Michael T. Dunn is Senior Pastor at First Christian Church, Houston, Texas. He offers this reflection on how their congregation integrates Week of Compassion into their ministry of Hospitality. For more of Michael’s reflections on church, life, and all things Houston, visit www.vitalpastor.blogspot.com.
In 2009, we started tracking how many families came to FCC, Houston, Texas, for the first time in a year who were in search of a home church.Last year we asked an additional question: How do we best follow up with each new guest? I read, asked lots of questions of colleagues, and thought about our context and what kind of follow up would turn a first time guest into a second time friend. Then, because we have a top-notch staff, I brought it up during a staff meeting.
I lined my plan all up, rolled it out and sought their feedback.
My idea was to be diligent in sending a welcome email each Monday morning with a heartfelt thank you for coming, inviting them back to the next message in the series and requesting that they respond to an online survey of four questions, the last of which asked what we could pray for in their life.
I felt that was pretty standard fare and the least we should be doing. Then I suggested as part of the regular pattern of follow up that we send each visitor a $5 Starbucks gift card, which they would receive on Thursday of that same week. Brilliant! A lot of the "growing" churches do this, so it must be a good thing, right?
I hadn’t even finished explaining my idea before the ministry staff pushed back. After a few times of hearing myself say, "No. This will be good. People will love it! This is what all the big churches are doing," I started listening to what they were saying. It was clear to them that a gift card smacked of consumerism, and the question they were asking me had to do with which story we wanted to tell newcomers trying to get to know us. Was Christ about consumerism? Or was Christ about giving of oneself? Is Discipleship about what I can get out of it-or is it about the “least of these”?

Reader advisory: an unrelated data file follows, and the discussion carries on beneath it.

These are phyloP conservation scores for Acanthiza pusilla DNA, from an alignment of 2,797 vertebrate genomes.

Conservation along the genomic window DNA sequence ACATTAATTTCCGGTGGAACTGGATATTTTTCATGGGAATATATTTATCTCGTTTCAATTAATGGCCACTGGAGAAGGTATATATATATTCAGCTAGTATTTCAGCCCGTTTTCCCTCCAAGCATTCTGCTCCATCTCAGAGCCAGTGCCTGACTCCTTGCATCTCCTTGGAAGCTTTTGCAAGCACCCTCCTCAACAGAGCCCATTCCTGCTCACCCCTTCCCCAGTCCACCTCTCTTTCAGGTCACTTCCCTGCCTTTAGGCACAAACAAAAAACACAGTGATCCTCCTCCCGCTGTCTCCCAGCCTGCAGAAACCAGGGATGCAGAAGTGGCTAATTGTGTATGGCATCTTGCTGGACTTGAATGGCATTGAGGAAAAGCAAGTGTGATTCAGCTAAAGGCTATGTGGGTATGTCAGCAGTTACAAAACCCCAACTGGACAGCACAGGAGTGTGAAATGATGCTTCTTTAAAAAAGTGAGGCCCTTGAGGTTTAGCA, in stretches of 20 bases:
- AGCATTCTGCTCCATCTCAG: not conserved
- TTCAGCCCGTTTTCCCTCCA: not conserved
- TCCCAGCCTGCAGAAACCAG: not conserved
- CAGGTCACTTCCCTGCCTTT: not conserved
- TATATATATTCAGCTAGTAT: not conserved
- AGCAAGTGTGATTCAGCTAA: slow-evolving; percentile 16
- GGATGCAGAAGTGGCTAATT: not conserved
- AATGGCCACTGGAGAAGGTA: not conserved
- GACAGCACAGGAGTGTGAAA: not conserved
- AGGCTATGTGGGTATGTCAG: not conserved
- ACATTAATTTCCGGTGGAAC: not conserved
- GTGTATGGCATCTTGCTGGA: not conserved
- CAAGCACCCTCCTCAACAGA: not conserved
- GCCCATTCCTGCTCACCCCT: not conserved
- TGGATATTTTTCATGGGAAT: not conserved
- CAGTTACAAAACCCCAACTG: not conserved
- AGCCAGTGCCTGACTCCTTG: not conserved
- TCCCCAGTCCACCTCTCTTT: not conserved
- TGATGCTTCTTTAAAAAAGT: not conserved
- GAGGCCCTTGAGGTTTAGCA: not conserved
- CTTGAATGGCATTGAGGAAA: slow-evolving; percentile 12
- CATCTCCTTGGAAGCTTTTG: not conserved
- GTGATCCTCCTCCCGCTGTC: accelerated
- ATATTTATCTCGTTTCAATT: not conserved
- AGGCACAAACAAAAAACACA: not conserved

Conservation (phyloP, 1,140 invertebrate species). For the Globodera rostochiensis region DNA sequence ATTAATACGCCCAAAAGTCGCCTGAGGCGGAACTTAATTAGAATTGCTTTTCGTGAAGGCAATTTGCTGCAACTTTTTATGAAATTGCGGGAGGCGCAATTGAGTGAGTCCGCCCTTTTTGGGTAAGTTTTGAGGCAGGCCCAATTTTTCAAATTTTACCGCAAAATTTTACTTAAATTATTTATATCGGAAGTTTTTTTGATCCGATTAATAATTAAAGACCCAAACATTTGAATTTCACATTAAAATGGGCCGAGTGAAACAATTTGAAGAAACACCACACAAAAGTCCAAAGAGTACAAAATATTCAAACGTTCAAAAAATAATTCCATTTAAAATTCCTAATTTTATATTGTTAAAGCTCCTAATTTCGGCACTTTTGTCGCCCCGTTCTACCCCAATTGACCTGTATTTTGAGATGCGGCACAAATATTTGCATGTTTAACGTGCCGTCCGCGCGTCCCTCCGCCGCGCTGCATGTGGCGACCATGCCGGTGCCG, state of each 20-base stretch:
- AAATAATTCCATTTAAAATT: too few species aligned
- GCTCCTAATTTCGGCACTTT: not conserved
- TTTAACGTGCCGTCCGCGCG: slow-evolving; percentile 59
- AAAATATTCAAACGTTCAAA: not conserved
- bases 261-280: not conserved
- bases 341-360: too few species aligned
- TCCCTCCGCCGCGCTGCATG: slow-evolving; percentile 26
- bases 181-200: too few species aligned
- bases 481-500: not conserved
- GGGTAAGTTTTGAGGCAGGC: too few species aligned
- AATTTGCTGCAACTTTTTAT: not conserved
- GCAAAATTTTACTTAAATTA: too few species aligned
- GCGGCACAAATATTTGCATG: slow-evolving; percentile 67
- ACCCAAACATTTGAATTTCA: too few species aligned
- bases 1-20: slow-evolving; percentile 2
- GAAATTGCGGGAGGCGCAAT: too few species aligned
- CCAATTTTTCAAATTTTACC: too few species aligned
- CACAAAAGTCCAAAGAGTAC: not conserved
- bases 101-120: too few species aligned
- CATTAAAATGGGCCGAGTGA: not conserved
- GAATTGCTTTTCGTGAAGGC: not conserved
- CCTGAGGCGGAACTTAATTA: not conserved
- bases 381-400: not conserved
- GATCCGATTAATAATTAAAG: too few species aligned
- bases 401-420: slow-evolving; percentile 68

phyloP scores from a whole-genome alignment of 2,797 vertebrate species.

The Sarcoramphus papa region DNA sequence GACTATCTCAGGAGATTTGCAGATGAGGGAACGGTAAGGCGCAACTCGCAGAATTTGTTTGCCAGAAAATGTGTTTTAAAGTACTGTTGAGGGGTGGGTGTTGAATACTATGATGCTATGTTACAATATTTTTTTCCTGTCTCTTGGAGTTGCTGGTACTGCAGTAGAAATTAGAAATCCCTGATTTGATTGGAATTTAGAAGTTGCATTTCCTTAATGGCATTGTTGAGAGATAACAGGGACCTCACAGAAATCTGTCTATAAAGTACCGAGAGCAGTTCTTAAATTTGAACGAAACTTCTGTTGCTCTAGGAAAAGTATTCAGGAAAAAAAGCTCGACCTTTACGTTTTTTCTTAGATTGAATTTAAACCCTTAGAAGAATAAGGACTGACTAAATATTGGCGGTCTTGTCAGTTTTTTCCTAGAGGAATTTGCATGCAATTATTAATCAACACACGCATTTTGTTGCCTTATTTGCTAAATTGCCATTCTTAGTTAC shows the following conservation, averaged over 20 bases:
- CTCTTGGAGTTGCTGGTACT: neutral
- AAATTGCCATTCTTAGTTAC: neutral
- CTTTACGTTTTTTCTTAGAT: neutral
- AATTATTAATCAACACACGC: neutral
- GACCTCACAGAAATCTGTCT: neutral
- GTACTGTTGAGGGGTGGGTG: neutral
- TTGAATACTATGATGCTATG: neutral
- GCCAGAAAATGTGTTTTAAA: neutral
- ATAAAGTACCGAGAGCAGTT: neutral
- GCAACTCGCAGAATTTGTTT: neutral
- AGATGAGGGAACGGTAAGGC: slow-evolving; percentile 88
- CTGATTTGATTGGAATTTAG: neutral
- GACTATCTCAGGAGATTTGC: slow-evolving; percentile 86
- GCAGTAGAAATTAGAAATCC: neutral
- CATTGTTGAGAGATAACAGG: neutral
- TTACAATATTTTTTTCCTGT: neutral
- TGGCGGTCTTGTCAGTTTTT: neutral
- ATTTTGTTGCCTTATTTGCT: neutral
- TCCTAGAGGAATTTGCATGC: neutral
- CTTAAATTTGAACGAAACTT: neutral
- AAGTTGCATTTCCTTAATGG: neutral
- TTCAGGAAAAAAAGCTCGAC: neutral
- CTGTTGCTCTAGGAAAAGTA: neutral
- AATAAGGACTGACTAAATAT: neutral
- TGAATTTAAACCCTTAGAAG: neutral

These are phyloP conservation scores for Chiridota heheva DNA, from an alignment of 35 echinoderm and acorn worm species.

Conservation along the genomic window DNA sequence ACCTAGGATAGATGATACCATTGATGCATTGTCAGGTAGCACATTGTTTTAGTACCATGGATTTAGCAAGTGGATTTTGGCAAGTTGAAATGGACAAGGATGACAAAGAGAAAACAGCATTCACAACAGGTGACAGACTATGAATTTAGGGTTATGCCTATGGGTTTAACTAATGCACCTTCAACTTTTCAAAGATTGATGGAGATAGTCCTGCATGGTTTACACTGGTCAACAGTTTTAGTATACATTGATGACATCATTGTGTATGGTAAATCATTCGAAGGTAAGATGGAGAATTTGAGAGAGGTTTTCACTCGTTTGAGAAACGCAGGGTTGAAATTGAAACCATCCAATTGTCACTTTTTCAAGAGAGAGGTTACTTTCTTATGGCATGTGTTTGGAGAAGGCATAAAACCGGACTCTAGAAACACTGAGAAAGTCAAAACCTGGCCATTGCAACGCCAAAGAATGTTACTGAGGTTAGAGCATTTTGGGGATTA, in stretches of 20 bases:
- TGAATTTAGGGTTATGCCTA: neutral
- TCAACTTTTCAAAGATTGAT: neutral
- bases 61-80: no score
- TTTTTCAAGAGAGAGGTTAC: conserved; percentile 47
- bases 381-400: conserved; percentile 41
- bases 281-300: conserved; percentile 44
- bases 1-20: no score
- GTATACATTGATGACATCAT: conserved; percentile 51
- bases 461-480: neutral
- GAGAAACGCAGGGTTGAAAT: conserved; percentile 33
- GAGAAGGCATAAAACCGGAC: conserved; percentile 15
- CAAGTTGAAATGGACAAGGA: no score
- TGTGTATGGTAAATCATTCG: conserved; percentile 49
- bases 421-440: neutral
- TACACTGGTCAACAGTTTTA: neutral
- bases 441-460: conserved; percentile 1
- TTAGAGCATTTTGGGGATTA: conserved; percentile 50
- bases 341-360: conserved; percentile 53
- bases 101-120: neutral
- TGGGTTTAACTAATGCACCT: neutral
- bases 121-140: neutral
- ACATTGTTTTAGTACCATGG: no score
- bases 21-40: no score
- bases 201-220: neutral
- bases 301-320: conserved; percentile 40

Our brilliant staff suggested we send something that showed what was truly important to us. So we implemented something else: On the Thursday after someone’s first visit, we send a letter that says we made a $5 contribution to a local outreach center with whom we work, and include information about the organization. For every family who returns for another Sunday, we send them a letter letting them know we made a $5 contribution to Week of Compassion.
Both together show what we are passionate about as a congregation: putting our Compassion into Action.So we run a little counter-cultural in the process, and aren’t quite like “the big churches,” but that’s okay--it’s who we are that’s important.
And who we’re called to be.
If you would like to put your Compassion into Action, consider partnering with Week of Compassion.